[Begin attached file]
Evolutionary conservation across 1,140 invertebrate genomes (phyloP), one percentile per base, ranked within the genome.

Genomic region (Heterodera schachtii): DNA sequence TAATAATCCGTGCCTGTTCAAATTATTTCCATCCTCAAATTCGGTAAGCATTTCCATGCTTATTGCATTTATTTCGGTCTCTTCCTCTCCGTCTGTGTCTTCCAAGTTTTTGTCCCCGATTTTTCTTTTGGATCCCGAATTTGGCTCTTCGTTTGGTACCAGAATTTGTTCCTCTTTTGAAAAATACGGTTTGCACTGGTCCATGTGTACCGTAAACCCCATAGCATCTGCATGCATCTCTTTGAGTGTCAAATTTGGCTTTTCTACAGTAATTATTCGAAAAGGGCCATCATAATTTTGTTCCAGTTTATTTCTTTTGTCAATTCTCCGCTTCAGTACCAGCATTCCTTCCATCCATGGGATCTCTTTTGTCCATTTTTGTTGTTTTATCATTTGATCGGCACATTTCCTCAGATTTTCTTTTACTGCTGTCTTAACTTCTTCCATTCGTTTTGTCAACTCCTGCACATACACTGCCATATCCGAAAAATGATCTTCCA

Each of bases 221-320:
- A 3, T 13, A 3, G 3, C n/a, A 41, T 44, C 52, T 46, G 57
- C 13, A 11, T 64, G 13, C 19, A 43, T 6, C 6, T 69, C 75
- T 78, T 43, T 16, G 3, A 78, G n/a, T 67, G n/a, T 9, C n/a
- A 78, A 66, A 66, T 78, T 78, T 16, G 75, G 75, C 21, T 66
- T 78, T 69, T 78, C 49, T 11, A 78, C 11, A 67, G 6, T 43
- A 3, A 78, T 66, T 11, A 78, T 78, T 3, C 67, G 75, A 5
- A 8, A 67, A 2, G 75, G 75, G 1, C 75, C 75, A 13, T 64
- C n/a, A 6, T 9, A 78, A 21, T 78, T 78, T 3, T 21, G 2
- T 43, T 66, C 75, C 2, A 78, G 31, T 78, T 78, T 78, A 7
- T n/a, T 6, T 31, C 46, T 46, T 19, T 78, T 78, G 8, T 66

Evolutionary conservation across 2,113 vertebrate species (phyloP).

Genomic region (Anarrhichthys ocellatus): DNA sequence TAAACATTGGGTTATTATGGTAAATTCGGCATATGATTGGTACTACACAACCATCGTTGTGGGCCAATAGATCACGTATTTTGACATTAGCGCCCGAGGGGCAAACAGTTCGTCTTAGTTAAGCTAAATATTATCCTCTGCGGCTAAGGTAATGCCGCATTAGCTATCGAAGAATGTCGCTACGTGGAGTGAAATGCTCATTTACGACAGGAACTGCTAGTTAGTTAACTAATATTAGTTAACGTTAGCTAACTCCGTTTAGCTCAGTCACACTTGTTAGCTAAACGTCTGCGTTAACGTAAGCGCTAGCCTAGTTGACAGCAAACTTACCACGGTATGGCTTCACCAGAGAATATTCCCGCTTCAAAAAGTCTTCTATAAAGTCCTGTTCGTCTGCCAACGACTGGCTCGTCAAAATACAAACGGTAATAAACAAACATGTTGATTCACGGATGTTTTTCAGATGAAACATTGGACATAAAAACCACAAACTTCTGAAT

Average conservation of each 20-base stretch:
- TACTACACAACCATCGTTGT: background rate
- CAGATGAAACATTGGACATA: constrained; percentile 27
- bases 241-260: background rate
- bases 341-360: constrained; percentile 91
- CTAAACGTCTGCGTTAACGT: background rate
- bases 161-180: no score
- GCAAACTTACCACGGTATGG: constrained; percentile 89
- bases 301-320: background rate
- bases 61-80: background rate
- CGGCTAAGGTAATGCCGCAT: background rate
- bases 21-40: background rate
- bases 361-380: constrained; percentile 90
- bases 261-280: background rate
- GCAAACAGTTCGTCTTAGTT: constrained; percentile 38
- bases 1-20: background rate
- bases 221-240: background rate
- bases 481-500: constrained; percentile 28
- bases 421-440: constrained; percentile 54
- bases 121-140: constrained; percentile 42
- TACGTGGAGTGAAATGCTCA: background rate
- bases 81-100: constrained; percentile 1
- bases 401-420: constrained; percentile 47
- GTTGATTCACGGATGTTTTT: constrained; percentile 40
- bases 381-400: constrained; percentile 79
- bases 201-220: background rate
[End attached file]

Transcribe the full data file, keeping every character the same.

Evolutionary conservation across 1,140 invertebrate genomes (phyloP), one percentile per base, ranked within the genome.

Genomic region (Heterodera schachtii): DNA sequence TAATAATCCGTGCCTGTTCAAATTATTTCCATCCTCAAATTCGGTAAGCATTTCCATGCTTATTGCATTTATTTCGGTCTCTTCCTCTCCGTCTGTGTCTTCCAAGTTTTTGTCCCCGATTTTTCTTTTGGATCCCGAATTTGGCTCTTCGTTTGGTACCAGAATTTGTTCCTCTTTTGAAAAATACGGTTTGCACTGGTCCATGTGTACCGTAAACCCCATAGCATCTGCATGCATCTCTTTGAGTGTCAAATTTGGCTTTTCTACAGTAATTATTCGAAAAGGGCCATCATAATTTTGTTCCAGTTTATTTCTTTTGTCAATTCTCCGCTTCAGTACCAGCATTCCTTCCATCCATGGGATCTCTTTTGTCCATTTTTGTTGTTTTATCATTTGATCGGCACATTTCCTCAGATTTTCTTTTACTGCTGTCTTAACTTCTTCCATTCGTTTTGTCAACTCCTGCACATACACTGCCATATCCGAAAAATGATCTTCCA

Each of bases 221-320:
- A 3, T 13, A 3, G 3, C n/a, A 41, T 44, C 52, T 46, G 57
- C 13, A 11, T 64, G 13, C 19, A 43, T 6, C 6, T 69, C 75
- T 78, T 43, T 16, G 3, A 78, G n/a, T 67, G n/a, T 9, C n/a
- A 78, A 66, A 66, T 78, T 78, T 16, G 75, G 75, C 21, T 66
- T 78, T 69, T 78, C 49, T 11, A 78, C 11, A 67, G 6, T 43
- A 3, A 78, T 66, T 11, A 78, T 78, T 3, C 67, G 75, A 5
- A 8, A 67, A 2, G 75, G 75, G 1, C 75, C 75, A 13, T 64
- C n/a, A 6, T 9, A 78, A 21, T 78, T 78, T 3, T 21, G 2
- T 43, T 66, C 75, C 2, A 78, G 31, T 78, T 78, T 78, A 7
- T n/a, T 6, T 31, C 46, T 46, T 19, T 78, T 78, G 8, T 66

Evolutionary conservation across 2,113 vertebrate species (phyloP).

Genomic region (Anarrhichthys ocellatus): DNA sequence TAAACATTGGGTTATTATGGTAAATTCGGCATATGATTGGTACTACACAACCATCGTTGTGGGCCAATAGATCACGTATTTTGACATTAGCGCCCGAGGGGCAAACAGTTCGTCTTAGTTAAGCTAAATATTATCCTCTGCGGCTAAGGTAATGCCGCATTAGCTATCGAAGAATGTCGCTACGTGGAGTGAAATGCTCATTTACGACAGGAACTGCTAGTTAGTTAACTAATATTAGTTAACGTTAGCTAACTCCGTTTAGCTCAGTCACACTTGTTAGCTAAACGTCTGCGTTAACGTAAGCGCTAGCCTAGTTGACAGCAAACTTACCACGGTATGGCTTCACCAGAGAATATTCCCGCTTCAAAAAGTCTTCTATAAAGTCCTGTTCGTCTGCCAACGACTGGCTCGTCAAAATACAAACGGTAATAAACAAACATGTTGATTCACGGATGTTTTTCAGATGAAACATTGGACATAAAAACCACAAACTTCTGAAT

Average conservation of each 20-base stretch:
- TACTACACAACCATCGTTGT: background rate
- CAGATGAAACATTGGACATA: constrained; percentile 27
- bases 241-260: background rate
- bases 341-360: constrained; percentile 91
- CTAAACGTCTGCGTTAACGT: background rate
- bases 161-180: no score
- GCAAACTTACCACGGTATGG: constrained; percentile 89
- bases 301-320: background rate
- bases 61-80: background rate
- CGGCTAAGGTAATGCCGCAT: background rate
- bases 21-40: background rate
- bases 361-380: constrained; percentile 90
- bases 261-280: background rate
- GCAAACAGTTCGTCTTAGTT: constrained; percentile 38
- bases 1-20: background rate
- bases 221-240: background rate
- bases 481-500: constrained; percentile 28
- bases 421-440: constrained; percentile 54
- bases 121-140: constrained; percentile 42
- TACGTGGAGTGAAATGCTCA: background rate
- bases 81-100: constrained; percentile 1
- bases 401-420: constrained; percentile 47
- GTTGATTCACGGATGTTTTT: constrained; percentile 40
- bases 381-400: constrained; percentile 79
- bases 201-220: background rate